When you’re Native American, the wins are often too few and far between. Just when you think you’ve finally made progress, that society might be finally grasping an indigenous issue, along comes a well-funded attempt to knock you back into place.
This morning, I awoke to a Washington Post poll proclaiming that 9 of 10 Native Americans don’t find a dictionary-defined racial slur offensive. “An even higher number – 8 in 10 – said they would not be offended if a non-Native called them that name.”
Really? I have a pretty good idea of what would happen if a non-Native approached a group of Natives on a reservation and greeted them with “Hello, redsk*ns!” It wouldn’t end with a friendly rendition of ‘Hail to Redsk*ns,’ that’s for sure.
Name change advocates will now endure a new round of “but this poll says” arguments when we say we are offended. Decades of grassroots opposition, nearly 25-years of legal challenges, hundreds of tribes and Native organizations representing thousands of tribal members will be disregarded by those waving a questionable poll like a smoking gun.
A group of 504 people, 56-percent of whom are self-identifying and not enrolled in a tribe will allegedly speak for more than 5.2 million Native Americans.
It’s exhausting to think about.
What’s more hurtful and at the same time more motivating is this – no matter where you stand on the name change and mascot issue, Native mascots have repeatedly been empirically shown to harm the self-esteem of Native American youth. Period.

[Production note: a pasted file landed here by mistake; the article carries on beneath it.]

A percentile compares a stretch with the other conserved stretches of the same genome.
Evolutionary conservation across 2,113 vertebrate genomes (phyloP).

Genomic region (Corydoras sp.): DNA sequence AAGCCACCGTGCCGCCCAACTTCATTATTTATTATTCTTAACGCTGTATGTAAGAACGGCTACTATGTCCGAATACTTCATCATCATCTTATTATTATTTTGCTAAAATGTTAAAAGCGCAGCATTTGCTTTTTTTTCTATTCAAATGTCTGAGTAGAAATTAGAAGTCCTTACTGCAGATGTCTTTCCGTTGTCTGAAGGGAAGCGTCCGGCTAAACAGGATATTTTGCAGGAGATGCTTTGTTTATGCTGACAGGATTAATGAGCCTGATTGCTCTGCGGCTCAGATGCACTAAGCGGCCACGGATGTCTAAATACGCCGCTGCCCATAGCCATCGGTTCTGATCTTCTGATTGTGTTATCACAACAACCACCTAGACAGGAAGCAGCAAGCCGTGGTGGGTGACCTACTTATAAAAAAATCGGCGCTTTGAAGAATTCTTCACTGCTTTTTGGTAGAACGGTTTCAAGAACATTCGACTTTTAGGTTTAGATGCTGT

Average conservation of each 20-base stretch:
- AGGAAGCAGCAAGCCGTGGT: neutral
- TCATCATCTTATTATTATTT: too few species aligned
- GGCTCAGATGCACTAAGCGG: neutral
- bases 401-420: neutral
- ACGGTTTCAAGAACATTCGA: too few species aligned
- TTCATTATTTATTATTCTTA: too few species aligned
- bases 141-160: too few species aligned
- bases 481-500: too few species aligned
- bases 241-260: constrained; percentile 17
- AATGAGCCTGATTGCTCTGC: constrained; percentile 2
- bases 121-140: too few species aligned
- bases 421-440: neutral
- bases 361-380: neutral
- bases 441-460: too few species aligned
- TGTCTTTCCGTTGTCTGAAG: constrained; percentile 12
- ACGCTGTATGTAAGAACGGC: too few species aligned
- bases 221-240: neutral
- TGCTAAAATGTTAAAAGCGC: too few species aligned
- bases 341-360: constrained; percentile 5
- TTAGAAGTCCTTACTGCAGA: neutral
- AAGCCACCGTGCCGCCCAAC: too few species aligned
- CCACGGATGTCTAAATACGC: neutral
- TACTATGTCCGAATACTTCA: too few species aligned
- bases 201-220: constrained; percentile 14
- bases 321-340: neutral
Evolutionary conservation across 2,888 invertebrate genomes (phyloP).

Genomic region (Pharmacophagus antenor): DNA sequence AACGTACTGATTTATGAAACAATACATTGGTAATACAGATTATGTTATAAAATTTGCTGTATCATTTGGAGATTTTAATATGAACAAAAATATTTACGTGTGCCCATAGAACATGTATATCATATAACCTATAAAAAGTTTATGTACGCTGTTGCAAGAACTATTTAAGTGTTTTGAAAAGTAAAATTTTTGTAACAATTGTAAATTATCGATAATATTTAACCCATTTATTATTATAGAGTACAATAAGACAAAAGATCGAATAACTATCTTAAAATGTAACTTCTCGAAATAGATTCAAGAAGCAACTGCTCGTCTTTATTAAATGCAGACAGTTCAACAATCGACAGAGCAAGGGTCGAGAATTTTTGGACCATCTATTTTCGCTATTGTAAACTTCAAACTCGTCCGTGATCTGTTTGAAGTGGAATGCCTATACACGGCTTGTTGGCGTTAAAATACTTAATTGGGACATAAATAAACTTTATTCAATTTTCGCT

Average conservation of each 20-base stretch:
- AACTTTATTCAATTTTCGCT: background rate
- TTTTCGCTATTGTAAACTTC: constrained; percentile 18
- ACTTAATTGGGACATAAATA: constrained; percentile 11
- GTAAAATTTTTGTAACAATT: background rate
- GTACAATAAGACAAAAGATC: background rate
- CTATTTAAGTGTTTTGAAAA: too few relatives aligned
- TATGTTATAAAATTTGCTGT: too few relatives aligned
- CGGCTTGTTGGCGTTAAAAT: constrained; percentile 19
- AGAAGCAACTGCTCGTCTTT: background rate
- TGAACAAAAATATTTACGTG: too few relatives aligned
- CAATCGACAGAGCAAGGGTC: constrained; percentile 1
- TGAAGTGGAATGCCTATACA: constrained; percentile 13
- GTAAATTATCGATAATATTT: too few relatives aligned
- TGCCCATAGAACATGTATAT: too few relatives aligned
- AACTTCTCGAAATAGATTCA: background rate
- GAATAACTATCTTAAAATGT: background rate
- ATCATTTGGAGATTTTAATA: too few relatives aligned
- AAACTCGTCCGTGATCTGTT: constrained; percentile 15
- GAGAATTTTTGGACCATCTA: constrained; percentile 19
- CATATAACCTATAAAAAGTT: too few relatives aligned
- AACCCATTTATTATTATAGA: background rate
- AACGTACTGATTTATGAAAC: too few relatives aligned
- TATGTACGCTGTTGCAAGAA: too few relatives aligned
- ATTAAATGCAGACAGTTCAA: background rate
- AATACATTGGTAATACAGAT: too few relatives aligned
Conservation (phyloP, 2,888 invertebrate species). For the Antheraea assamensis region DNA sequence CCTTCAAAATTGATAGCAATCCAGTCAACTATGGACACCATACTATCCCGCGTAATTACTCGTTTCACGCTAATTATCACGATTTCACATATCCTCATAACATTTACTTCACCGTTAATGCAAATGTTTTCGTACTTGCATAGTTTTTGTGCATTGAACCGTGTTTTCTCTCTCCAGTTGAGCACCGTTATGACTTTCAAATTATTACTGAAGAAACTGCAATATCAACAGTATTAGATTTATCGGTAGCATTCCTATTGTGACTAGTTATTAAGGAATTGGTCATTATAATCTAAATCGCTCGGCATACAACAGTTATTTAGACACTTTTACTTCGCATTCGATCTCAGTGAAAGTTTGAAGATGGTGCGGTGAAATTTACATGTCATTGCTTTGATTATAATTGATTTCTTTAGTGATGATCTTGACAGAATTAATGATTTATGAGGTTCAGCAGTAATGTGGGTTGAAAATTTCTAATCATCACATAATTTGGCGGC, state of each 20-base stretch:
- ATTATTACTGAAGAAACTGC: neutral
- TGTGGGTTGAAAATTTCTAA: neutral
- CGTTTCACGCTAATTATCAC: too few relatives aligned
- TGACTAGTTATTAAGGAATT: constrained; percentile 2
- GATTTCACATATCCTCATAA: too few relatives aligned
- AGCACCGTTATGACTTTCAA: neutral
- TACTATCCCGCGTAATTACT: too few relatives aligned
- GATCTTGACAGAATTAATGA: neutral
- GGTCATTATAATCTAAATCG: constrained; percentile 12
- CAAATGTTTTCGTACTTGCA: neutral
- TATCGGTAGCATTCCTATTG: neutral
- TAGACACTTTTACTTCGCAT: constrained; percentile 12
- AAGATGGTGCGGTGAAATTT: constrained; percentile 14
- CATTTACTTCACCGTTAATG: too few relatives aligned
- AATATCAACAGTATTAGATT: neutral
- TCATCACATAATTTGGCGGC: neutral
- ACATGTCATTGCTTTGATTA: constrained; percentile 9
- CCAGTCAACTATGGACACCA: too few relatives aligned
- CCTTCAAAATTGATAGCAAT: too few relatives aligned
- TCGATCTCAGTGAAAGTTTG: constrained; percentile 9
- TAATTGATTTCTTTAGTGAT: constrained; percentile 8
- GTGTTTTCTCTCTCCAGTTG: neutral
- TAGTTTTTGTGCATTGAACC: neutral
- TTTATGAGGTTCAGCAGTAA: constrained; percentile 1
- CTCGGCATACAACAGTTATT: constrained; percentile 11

It does not matter if I’m offended or if your ‘Native American friend’ is not. Racial stereotypes are harmful to our children. Another study demonstrated that Native mascots increase the likelihood of non-Native children to indoctrinate stereotypes of other races. Racism begets racism.
Can you imagine a stadium full of fans dressed in a mock caricature of any other people of color? Native Americans have survived nearly every indignity imaginable, we endured genocide of cultures and peoples, yet somehow love of sports mascots is prioritized over our children’s well-being.
“The act of polling a human rights issue is absurd. It trivializes the reports and experiences of those Native people who’ve been hurt and damaged by Native stereotypes and by the Washington team name. Stereotypes are wrong and demeaning,” said Amanda Blackhorse, lead plaintiff of the lawsuit challenging the Washington team’s trademarks.
Indeed. What other racial slur does America poll? What other racial stereotype requires a poll to determine if it’s dehumanizing? What other group is told they have more important things to worry about, as if Native Americans are somehow incapable of combating racism and poverty at the same time?
When you don’t treat a group of people like living human beings, it affects that group at every level. Racism is a fundamental, invasive issue.
Thousands of Native Americans have marched against the Washington football team, generations of advocates have fought for change. Our children matter. Our dignity matters. While the Washington team celebrates a flimsy poll, this Native American and many others simply view it as another reminder that our fight is not over.
Tara Houska (Couchiching First Nation) is the National Campaigns Director of Honor the Earth, a founding member of NotYourMascots.org, a Native American policy advisor to the Bernie Sanders campaign, and an all-around rabble rouser of an attorney. Follow her: @zhaabowekwe.
Tara Houska. Courtesy Jason Daniels.